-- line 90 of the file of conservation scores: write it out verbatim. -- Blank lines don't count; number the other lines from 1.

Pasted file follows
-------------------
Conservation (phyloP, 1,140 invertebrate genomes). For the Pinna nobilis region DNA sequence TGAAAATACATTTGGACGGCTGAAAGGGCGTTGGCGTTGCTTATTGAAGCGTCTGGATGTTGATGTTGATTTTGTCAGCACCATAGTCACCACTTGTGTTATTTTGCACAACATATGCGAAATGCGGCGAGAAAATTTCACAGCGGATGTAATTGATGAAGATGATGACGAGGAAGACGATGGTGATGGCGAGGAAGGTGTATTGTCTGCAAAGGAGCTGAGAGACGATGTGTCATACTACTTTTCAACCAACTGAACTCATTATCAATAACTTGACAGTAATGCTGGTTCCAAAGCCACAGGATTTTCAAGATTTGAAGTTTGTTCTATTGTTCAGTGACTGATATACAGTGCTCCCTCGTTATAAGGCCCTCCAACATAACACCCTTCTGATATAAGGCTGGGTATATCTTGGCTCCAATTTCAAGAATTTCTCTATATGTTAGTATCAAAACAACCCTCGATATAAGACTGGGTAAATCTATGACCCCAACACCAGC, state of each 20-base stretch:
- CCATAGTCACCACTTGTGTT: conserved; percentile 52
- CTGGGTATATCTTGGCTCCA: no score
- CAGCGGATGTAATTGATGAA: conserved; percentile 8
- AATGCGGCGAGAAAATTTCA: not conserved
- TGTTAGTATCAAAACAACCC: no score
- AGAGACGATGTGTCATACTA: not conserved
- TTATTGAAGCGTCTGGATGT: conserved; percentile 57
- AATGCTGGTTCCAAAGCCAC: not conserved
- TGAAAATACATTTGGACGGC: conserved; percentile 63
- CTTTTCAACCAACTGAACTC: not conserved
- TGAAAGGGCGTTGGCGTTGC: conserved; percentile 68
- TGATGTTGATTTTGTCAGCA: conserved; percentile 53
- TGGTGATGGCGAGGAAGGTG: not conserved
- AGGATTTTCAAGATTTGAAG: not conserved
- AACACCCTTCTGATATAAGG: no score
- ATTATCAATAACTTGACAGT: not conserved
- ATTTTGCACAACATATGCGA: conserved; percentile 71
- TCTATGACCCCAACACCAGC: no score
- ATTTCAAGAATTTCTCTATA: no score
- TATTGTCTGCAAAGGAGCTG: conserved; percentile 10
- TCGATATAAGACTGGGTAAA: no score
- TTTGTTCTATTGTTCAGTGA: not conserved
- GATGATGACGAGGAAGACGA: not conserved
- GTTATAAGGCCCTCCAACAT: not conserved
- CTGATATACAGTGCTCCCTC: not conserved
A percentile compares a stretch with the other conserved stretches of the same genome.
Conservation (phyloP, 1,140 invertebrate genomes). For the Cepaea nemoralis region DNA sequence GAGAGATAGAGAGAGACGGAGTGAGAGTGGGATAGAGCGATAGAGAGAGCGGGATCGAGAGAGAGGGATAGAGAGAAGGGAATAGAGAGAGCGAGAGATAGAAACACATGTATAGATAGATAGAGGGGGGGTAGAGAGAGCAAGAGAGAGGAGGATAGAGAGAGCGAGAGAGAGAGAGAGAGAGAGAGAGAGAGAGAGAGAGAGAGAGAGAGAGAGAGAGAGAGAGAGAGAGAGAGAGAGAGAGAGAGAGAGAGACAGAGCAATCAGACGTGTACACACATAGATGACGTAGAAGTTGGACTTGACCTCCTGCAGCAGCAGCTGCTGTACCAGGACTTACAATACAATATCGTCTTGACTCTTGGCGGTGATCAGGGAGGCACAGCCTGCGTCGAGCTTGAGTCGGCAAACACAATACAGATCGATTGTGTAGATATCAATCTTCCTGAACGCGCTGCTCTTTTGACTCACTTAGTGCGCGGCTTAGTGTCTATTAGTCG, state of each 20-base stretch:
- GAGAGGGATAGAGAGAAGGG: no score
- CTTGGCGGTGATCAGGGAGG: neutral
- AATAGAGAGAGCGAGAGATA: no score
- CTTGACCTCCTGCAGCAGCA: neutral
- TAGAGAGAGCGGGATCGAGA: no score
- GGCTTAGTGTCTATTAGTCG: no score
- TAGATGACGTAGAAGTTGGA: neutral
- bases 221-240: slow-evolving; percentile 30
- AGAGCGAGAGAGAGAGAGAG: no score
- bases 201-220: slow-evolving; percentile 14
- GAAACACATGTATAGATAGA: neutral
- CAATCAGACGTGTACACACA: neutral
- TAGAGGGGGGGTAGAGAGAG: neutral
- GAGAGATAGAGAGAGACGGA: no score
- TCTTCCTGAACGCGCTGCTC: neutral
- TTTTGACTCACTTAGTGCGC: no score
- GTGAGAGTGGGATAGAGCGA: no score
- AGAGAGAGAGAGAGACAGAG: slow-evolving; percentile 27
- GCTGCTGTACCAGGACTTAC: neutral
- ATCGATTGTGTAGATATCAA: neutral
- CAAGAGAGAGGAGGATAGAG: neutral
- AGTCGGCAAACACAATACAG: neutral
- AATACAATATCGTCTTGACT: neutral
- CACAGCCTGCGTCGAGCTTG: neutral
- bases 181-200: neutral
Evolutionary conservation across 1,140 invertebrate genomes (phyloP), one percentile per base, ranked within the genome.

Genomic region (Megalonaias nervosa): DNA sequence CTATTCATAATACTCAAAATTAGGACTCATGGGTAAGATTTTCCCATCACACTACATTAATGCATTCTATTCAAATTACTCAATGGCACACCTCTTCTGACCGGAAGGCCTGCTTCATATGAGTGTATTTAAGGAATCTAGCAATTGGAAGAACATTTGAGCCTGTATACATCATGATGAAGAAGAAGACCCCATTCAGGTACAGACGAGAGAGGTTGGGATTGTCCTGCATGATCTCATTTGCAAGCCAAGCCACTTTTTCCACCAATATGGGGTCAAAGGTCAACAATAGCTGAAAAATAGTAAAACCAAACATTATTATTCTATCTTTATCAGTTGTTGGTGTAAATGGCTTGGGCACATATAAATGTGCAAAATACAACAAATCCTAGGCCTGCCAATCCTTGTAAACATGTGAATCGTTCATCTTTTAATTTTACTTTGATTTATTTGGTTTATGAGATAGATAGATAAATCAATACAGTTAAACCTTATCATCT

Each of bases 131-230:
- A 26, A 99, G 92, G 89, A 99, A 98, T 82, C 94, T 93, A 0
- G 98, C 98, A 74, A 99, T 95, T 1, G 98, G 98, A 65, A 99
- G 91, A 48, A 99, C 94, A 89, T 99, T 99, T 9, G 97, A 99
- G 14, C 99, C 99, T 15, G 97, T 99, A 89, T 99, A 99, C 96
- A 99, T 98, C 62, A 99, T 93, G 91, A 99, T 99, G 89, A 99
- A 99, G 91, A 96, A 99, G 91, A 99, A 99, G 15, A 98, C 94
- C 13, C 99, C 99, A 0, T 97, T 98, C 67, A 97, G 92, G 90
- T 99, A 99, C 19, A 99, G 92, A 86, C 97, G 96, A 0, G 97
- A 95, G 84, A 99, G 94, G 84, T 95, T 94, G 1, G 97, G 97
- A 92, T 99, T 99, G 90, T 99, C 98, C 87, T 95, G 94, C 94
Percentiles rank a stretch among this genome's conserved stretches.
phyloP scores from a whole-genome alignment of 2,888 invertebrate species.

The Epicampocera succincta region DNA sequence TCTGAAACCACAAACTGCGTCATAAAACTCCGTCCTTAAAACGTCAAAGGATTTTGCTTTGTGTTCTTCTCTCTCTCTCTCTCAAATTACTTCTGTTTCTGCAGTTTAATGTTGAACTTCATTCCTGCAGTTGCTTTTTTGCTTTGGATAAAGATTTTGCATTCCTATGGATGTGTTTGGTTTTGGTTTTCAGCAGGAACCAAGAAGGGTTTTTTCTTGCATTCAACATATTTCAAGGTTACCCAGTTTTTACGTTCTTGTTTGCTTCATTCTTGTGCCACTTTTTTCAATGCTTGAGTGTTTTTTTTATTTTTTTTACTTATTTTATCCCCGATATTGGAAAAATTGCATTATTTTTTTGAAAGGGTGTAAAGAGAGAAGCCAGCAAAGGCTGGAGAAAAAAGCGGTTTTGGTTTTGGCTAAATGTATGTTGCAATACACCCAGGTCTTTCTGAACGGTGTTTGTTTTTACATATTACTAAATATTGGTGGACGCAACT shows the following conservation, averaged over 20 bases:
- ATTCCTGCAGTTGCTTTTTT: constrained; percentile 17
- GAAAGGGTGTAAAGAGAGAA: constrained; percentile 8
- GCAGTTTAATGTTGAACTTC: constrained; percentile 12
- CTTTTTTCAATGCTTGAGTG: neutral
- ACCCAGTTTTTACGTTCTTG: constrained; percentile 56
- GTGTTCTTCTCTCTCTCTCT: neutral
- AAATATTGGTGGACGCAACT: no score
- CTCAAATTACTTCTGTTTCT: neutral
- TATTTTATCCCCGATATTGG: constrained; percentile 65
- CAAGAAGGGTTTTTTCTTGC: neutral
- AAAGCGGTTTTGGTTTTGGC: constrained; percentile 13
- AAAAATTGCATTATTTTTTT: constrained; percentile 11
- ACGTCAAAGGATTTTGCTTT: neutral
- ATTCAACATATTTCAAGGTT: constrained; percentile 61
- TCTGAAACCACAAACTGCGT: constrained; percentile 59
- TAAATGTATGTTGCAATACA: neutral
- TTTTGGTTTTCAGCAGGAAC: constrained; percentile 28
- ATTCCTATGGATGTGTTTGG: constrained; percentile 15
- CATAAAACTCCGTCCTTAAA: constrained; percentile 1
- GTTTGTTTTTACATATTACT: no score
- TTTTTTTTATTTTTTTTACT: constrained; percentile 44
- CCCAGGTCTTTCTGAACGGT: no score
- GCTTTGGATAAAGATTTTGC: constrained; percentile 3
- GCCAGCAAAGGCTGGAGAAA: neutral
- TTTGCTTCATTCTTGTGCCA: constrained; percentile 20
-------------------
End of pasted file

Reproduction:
- TTTTTTTTATTTTTTTTACT: constrained; percentile 44